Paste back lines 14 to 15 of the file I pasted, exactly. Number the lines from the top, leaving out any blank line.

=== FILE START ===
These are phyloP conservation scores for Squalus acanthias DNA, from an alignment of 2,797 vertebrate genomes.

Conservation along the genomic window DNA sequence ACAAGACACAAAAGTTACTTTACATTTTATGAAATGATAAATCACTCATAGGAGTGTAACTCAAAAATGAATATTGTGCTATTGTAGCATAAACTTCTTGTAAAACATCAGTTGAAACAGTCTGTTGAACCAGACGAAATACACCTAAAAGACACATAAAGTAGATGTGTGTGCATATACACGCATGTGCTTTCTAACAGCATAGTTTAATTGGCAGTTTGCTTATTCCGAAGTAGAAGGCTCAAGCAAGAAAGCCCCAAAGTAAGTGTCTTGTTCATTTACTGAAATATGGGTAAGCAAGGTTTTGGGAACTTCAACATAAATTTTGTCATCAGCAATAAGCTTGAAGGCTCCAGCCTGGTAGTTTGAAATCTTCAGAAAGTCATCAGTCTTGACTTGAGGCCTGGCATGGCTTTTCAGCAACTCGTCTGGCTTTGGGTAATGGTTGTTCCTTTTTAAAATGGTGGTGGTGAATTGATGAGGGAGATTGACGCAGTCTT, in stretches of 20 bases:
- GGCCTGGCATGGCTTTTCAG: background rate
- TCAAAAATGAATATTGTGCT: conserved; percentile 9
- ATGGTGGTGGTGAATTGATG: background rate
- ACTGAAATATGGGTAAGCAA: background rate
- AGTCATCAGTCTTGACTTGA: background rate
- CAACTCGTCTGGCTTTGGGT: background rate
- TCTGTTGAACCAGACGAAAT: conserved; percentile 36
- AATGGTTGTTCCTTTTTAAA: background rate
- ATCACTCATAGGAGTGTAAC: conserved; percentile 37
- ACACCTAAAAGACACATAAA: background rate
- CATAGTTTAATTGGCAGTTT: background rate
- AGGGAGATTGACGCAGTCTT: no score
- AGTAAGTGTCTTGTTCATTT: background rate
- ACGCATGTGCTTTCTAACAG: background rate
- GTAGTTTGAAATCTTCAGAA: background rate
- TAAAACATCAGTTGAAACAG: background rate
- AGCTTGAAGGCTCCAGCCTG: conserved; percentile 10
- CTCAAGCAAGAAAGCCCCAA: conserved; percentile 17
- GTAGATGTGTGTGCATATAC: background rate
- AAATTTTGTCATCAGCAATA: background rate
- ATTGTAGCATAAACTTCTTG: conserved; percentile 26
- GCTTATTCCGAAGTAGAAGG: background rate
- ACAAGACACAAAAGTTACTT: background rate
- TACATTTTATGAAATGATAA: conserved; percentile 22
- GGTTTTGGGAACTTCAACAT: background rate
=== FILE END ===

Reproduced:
- AGGGAGATTGACGCAGTCTT: no score
- AGTAAGTGTCTTGTTCATTT: background rate